It is probably best that the Miami Dade Regional Juvenile Detention Center is now shuttered. While juvenile detention is supposed to be a rehabilitative experience for troubled youth, it seemed more important to the guards there that the kids hurt each other. In a recent report by the Miami Herald, five staffers at the lockup, including three supervisors, were fired for “failing to oversee detained children and falsifying official reports.” An investigation into allegations that the staff used honey buns and other snacks as bounties for inmates to attack other inmates is being currently being conducted.
The allegations were borne by the death of Elord Revolte, 17, who was booked at the lockup on August 27th for armed robbery. Four days later, he was jumped by as many as 20 other detainees, and beaten badly. Revolte died a day later.
Now, lawyers for the children and Revolte’s foster mother told the Herald that it was common for officers to use treats as an enticement for kids to carry out vicious attacks and punish them. The Herald writes:
The Herald first learned of the alleged connection between honey buns and beatings the day after Elord died, when his short-term foster mother described the practice in detail to a reporter, who then asked the public defenders in Miami-Dade and Broward counties if they were aware of it.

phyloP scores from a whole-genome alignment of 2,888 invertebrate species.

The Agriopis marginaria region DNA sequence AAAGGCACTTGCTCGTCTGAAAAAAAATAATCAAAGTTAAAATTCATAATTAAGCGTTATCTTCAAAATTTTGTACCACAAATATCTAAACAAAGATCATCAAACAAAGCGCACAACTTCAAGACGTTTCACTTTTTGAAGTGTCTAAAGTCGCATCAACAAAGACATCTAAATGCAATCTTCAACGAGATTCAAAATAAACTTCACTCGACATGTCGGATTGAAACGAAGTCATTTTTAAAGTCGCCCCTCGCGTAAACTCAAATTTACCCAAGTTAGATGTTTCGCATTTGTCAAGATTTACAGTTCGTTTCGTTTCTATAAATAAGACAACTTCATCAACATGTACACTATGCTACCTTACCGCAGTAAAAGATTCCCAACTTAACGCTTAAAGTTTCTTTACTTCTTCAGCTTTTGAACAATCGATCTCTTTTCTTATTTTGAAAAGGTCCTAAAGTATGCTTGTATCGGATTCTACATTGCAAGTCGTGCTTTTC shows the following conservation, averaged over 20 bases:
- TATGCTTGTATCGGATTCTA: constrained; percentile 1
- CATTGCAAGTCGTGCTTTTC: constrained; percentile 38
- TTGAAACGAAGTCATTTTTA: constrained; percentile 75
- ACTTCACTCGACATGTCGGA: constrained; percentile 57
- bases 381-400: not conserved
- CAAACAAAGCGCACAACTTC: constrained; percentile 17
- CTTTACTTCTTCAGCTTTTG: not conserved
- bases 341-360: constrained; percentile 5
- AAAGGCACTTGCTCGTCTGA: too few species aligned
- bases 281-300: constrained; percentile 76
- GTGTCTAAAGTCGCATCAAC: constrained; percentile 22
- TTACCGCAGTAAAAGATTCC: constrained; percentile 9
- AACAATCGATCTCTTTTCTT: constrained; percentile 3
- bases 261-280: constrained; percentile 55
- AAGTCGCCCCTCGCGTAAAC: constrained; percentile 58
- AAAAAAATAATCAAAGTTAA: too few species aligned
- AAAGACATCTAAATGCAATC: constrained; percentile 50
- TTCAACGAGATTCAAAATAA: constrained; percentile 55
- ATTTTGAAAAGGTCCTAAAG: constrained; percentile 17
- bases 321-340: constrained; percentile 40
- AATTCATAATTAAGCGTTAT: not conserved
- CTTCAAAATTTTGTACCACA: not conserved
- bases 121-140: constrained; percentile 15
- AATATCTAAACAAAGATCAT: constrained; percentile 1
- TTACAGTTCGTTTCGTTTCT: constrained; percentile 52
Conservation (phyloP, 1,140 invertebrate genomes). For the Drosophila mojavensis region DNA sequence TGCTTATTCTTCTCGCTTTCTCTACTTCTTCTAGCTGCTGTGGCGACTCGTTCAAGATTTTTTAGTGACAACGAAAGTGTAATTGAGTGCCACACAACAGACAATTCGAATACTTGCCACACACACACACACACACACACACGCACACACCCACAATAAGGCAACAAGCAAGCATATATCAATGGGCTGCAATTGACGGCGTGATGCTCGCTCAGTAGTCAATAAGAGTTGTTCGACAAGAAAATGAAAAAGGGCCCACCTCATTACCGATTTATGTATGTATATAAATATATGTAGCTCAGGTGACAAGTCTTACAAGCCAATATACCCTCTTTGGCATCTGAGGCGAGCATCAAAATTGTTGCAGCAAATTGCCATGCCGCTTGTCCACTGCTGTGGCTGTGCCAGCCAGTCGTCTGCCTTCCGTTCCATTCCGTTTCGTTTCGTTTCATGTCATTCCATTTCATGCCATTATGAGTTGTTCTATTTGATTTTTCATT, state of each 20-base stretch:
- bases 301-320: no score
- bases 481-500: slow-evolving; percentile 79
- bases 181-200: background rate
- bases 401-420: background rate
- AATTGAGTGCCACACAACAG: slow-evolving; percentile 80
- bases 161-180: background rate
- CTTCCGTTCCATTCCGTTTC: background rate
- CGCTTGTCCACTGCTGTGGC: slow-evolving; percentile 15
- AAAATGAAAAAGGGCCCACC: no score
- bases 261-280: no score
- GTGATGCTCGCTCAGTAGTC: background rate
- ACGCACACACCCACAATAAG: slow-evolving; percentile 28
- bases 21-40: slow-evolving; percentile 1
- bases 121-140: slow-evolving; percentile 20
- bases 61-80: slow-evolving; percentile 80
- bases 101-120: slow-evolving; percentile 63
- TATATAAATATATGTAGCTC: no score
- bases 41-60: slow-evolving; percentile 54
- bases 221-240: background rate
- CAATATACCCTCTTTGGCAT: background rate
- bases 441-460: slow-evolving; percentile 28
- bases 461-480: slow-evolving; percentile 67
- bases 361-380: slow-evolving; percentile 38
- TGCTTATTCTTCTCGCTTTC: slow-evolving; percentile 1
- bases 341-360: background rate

The next day, an assistant public defender told Osborne, his boss, that detainees at the Miami lockup — most of whom are represented by their office — had disclosed being offered honey buns by guards looking for someone to hurt another detainee.
“When I asked [the lawyer], ‘Why honey buns?’ he stated these kids are incarcerated, so they don’t get anything like that in here. In here, a honey bun is like a million dollars,” Osborne told the Herald.
The kids who accept the bounties, Osborne said, serve an important purpose: “Guards can get around Abuse Hotline charges in an unorthodox way and maintain order and control in a situation where they are seriously outnumbered.”